Peres ends Calif. tour with meeting with Hispanic leaders
Israeli President Shimon Peres ended a weeklong visit to California with a wide-ranging discussion with Latino leaders.
Sunday morning’s event with Peres at a Beverly Hills hotel drew some 120 invited guests, predominantly members of the Latino community and religious leaders, their Jewish counterparts, a smattering of Hollywood personalities, and numerous politicians eager to reach out to Latino and Jewish constituencies at the same time.
An audience question about the influence of the Latino electoral vote triggered a fervent declaration by Peres on American exceptionalism, a catchword of the current Republican presidential primary campaign.
“The United States is the only country with global responsibilities and there are some things only America can do,” Peres said. “When you [Americans] vote, you vote for the future of your own children, but also for the children of other nations.”
An emotional moment came during a question-and-answer period in a one-sentence statement by Pastor Carlos Ortiz, director of Hispanic outreach for Christians United For Israel. Following up an earlier literary allusion by Peres of “I am alone, you are alone, let’s be alone together,” Ortiz declared, “There are 80 million Christians here that say Israel is not alone.”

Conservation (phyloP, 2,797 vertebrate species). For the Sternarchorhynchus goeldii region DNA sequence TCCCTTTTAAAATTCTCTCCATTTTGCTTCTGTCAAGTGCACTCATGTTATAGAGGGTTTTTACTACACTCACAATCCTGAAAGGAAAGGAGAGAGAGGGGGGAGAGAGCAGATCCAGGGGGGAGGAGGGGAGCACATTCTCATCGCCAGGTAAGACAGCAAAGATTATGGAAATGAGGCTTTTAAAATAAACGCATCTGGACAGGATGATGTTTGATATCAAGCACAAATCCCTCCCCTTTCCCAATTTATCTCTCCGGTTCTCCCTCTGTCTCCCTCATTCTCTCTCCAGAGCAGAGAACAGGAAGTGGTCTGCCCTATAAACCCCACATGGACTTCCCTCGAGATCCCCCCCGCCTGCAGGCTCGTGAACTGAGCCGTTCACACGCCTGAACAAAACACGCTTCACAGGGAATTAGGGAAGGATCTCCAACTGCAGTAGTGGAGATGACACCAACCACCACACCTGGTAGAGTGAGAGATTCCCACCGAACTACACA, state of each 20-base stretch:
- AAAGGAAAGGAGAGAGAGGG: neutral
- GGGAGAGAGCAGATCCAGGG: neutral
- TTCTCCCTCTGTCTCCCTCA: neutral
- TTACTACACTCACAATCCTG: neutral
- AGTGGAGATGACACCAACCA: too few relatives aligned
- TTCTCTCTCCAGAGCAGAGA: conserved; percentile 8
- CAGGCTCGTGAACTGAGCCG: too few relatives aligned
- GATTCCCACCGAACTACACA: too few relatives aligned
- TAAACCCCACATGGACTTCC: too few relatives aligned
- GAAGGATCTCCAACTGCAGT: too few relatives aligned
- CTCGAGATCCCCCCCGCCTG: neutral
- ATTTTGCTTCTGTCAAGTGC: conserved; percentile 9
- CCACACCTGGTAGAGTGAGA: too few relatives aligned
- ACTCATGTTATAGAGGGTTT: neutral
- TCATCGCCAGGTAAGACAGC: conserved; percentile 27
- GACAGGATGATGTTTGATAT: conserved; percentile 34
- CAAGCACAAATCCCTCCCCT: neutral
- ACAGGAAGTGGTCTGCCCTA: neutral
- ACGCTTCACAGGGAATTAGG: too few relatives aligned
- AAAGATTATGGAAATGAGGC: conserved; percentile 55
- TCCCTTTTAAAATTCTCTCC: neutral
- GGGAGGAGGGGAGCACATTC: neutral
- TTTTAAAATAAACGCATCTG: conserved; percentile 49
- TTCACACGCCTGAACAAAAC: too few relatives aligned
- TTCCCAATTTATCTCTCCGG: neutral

Peres, 88, showed his familiarity with Latin American literature and politics, but no sign of fatigue after a packed seven-day schedule that included visits to San Francisco and Silicon Valley, and in Los Angeles a mass Jewish community meeting and a trip to the DreamWorks Animation studios.
Israeli deputy consul general Gil Artzyeli, a fluent Spanish speaker who organized the Sunday event, also noted that the evening before, Hollywood had assembled the largest gathering of stars and studio heads to ever meet an Israeli dignitary.
The Israeli was introduced by John A. Perez, speaker and legislative leader of the California Assembly, which led to some banter about the correct spelling and pronunciation of their respective last names.